Amit Chandra, chairperson of Bain Capital India and co-founder of the ATE Chandra Foundation
Image: Mexy Xavier
The pandemic resulted in a lot of professionals and first-generation entrepreneurs coming together and forming collaborations to solve a societal problem.
One example is ACT Grants, which was established by professionals from the VC industry, including Shekhar Kirani from Accel, Mohit Bhatnagar from Sequoia India and Anjali Bansal of Avaana Capital, to support Covid-19 relief measures. We worked with them on cutting-edge initiatives like conducting seroprevalence studies and establishing genome labs. I also remember during the first and the second waves, we collaborated with leaders like Noshir Kaka (McKinsey India), Vicky Oberoi (Oberoi Realty), Banmani Agarwala (Tata Sons), Abhay Soi (Max Healthcare), and the late Rakesh Jhunjhunwala in solving very specific scale problems in a timely manner. Whether it was supplying 10 million meals during lockdowns or helping the municipal corporation in Mumbai and others set up health care centres, ICUs, and genome labs. If it weren’t for the pandemic, many of these collaborations would not have happened. I guess when the going gets tough, you’ll discover a lot of people who want to get going.
The good news is that some of this momentum has not fizzled out post Covid. I wish there was a better institutional mechanism of tracking what everybody is doing. However, I know that when there is a framework like ACT, it’s grown in strength and new networks like Accelerate India Philanthropy (AIP) and GivingPi have emerged to support high net-worth individual (HNI) giving.
Post Covid, I’ve also seen a spurt in professionals and first-generation entrepreneurs making impressive philanthropic commitments. That said, we are still in the early stages of a very long journey.
New-age professionals seem to care more deeply about outcomes as opposed to simply building an asset that has their name on it or writing a cheque. For many, this is much more about learning and contributing to a theory of change, rather than just wanting a seat on the board to control because they’ve given money. That’s a very different approach to giving.Also read: How India Inc is investing money to turn the nation into an Olympic powerhouse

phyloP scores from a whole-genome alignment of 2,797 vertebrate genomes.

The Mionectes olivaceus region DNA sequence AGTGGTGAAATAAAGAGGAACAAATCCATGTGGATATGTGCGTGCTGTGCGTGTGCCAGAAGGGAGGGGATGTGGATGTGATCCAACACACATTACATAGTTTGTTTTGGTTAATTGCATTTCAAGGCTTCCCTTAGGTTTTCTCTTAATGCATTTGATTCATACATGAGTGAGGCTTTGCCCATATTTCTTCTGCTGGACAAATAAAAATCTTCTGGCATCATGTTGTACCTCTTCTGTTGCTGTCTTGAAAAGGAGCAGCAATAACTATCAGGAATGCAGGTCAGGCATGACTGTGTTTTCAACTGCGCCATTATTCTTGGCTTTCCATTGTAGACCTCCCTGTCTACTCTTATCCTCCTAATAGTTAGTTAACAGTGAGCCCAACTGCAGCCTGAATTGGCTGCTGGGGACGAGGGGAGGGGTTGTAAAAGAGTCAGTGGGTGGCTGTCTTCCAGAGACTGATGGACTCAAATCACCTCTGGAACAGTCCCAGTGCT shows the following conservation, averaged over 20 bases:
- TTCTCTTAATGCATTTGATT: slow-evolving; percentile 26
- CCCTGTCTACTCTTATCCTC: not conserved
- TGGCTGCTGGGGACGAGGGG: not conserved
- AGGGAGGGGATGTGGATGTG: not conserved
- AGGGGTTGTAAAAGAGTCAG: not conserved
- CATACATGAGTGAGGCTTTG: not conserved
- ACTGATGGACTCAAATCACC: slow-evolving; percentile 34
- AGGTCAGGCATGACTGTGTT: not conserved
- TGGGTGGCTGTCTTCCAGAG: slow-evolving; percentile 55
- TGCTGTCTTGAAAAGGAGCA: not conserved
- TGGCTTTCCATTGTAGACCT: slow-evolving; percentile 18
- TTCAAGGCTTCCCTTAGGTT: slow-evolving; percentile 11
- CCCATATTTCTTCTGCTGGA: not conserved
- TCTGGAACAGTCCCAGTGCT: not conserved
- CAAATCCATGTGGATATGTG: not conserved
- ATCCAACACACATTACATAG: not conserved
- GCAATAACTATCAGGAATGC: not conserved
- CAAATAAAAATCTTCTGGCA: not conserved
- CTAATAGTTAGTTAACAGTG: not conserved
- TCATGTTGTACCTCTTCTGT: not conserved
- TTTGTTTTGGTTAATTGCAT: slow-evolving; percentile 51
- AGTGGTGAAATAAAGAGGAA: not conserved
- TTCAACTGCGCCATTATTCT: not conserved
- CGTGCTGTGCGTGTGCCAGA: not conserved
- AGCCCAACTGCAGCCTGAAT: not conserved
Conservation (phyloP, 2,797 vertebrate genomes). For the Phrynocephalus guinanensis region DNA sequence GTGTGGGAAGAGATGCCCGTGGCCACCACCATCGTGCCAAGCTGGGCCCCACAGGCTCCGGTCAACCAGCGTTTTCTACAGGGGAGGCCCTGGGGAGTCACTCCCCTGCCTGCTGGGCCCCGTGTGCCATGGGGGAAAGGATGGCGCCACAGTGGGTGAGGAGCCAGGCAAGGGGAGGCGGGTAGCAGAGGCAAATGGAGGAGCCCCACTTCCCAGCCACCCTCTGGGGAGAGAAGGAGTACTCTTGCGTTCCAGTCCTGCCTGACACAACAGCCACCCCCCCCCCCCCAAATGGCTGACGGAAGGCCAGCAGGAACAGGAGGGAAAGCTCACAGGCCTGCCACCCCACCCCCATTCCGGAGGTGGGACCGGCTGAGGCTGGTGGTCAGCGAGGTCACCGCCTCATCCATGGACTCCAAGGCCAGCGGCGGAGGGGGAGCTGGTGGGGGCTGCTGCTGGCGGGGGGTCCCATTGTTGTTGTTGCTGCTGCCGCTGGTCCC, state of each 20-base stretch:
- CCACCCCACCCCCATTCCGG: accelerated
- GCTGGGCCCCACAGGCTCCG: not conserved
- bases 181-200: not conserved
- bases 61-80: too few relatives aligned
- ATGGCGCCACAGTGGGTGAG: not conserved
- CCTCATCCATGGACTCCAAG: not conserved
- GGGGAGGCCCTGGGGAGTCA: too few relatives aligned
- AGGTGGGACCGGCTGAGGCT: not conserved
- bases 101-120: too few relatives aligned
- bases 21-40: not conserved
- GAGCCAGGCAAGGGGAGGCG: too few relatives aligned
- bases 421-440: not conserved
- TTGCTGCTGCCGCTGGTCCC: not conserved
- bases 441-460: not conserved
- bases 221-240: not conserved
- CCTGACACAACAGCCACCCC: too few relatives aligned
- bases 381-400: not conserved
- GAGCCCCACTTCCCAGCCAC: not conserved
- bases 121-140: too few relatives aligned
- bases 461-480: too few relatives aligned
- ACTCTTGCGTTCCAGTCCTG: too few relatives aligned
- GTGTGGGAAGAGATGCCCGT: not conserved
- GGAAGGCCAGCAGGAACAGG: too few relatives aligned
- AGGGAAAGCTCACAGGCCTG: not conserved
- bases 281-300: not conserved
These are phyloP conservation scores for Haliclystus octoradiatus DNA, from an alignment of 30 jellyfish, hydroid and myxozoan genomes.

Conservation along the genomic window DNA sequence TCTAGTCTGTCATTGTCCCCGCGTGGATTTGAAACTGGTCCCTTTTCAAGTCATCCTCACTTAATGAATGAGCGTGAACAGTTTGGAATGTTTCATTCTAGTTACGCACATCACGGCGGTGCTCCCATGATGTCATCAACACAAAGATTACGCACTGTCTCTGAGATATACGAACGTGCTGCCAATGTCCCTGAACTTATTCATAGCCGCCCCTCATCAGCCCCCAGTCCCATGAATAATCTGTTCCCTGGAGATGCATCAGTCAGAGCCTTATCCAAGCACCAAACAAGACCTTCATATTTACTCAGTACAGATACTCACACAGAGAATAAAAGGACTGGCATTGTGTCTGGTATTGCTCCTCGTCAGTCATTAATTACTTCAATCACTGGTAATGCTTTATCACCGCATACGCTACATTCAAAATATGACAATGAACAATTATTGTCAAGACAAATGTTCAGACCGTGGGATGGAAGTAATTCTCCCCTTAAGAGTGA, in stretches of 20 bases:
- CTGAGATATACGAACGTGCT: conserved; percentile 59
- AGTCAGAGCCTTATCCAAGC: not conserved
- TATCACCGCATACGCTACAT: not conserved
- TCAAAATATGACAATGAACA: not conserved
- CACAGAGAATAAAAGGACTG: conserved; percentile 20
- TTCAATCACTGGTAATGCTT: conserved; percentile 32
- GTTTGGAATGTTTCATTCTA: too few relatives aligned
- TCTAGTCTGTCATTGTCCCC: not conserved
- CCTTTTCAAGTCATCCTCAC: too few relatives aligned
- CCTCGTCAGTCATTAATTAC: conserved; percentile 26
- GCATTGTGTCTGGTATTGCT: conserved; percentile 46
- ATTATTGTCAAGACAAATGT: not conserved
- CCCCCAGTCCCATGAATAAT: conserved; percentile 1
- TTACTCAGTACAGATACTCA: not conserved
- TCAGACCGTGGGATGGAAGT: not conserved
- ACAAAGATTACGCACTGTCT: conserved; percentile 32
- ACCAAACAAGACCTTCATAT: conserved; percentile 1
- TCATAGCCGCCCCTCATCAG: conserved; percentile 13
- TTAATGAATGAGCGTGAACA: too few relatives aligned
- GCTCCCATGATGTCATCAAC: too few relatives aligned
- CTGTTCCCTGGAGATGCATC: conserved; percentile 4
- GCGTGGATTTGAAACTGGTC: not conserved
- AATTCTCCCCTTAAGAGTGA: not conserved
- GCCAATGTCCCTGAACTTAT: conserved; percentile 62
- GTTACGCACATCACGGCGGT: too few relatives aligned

There is not enough data around how much professionals are giving, given cut-offs in lists tend to be higher and therefore most do not get featured in philanthropy lists. An exception is a movement called LivingMyPromise where nearly 150 Indians who are not billionaires (mostly professionals) have publicly pledged to donate more than half their wealth by the end of their lifetime.
My suspicion is that when we get data on percentage of wealth or income, we will find that first-generation entrepreneurs, professionals and the middle class give more generously. They are also more likely to give more as a percentage and the numbers can run into millions. Therefore, I am optimistic about the future for Indian philanthropy.
It is going to be easier for the percolation of the notion among professionals and first-generation entrepreneurs that they can help change society with what they are blessed with: Money, skills and networks. That’s because many who are inheritors of wealth also consider it their responsibility to make sure that a large amount of that wealth is preserved and passed on to the next generations. This is a burden many professionals and first-generation entrepreneurs don’t necessarily feel. They do have the desire for a good life, to keep something for family commitments, but at the same time, a reasonable percentage feel they want to do something more with their wealth and intellectual capabilities in their lifetime. I see this a mega trend that bodes well for Indian society.
(As told to Divya Shekhar)
(This story appears in the 16 June, 2023 issue of Forbes India. To visit our Archives, click here.)